Ermanno Olmi – Il Posto (1961)


“Ermanno Olmi’s first feature, Il Posto (1961), is often misrepresented as being a continuation of the tradition of neorealism. This highly influential postwar film movement, which produced such masterpieces as Roberto Rossellini’s Rome, Open City (1945) and Vittorio De Sica’s Bicycle Thieves (1948), is characterised by stories of ordinary people in ordinary situations, on-location shooting, non-actors and a grounding in a desire to truthfully examine Italian social structures. At first glance, Il Posto seems to fit the bill perfectly: it is the story of Domenico (non-professional actor Sandro Panseri), who, along with many other youth in the towns of Lombardy, must seek work in the big city of Turin. Olmi shows us his protagonist’s humble circumstances at home, and he gives us a sense that Domenico’s story, though individual, is part of a larger story that includes those of many young people caught up in the Italian economic miracle. Domenico is part of a crowd on the packed trains to Turin, and we watch him and many others sweat through the employment process, with Olmi taking the time to diverge from the main narrative to allow us to sympathise with and follow – if only for a few moments – other characters’ ordeals. While Il Posto offers an overall feeling of how the employment process grinds the individual into the routinisation of corporate life, it never forgets the particular story of Domenico. He notices a young woman, Antonietta (Loredana Detto), also applying to the company, and the two experience Turin together as young suburbanites, both attracted to and bewildered by the busy trattorias, street life and careworn city workers all around them. … It is easy to see why critics have seen Il Posto – as a depiction of a generation of new Italian workers, with a focus on the humdrum details of prosaic work – as a new expression of neorealism. Looking more closely, however, we find that Olmi has much more in common with his 1960s contemporaries like Michelangelo Antonioni and Federico Fellini. These directors are interested in the more middle-class concerns of an Italy recovered from the war; psychological alienation, lack of human connection and urban loneliness are their themes. …”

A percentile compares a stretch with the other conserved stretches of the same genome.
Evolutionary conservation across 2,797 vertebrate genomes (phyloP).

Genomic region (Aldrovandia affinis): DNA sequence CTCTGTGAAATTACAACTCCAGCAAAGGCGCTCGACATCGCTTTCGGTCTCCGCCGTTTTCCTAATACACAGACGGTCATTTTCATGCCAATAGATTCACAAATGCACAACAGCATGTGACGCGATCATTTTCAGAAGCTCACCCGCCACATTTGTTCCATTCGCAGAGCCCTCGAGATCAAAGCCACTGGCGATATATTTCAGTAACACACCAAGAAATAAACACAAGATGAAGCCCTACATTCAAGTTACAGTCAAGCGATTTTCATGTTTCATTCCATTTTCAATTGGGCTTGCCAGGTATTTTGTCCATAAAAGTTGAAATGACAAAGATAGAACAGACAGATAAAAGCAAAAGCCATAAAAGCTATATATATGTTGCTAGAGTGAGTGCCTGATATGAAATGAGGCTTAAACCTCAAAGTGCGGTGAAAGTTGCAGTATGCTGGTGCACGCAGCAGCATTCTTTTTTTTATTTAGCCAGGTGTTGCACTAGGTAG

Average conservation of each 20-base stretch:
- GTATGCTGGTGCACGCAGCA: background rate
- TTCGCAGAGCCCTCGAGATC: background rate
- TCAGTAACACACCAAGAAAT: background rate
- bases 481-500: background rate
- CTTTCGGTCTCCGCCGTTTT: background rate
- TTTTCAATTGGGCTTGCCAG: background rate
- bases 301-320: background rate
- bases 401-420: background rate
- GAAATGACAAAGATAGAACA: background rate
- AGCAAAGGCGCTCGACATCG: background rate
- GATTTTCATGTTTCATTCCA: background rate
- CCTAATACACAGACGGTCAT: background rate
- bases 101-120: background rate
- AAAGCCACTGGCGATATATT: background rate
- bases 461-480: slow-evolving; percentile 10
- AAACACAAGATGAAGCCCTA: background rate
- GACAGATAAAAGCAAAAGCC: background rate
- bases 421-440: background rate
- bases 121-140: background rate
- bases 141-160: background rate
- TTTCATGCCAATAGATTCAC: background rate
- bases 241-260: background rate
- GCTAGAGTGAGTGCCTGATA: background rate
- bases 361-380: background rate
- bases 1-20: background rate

Senses of Cinema
MoMA
Il Posto [1961] – A Masterful Study of Human Condition in a Compartmentalized World
W – Il Posto
amazon
YouTube: IL POSTO Trailer

About 1960s: Days of Rage

Bill Davis - 1960s: Days of Rage
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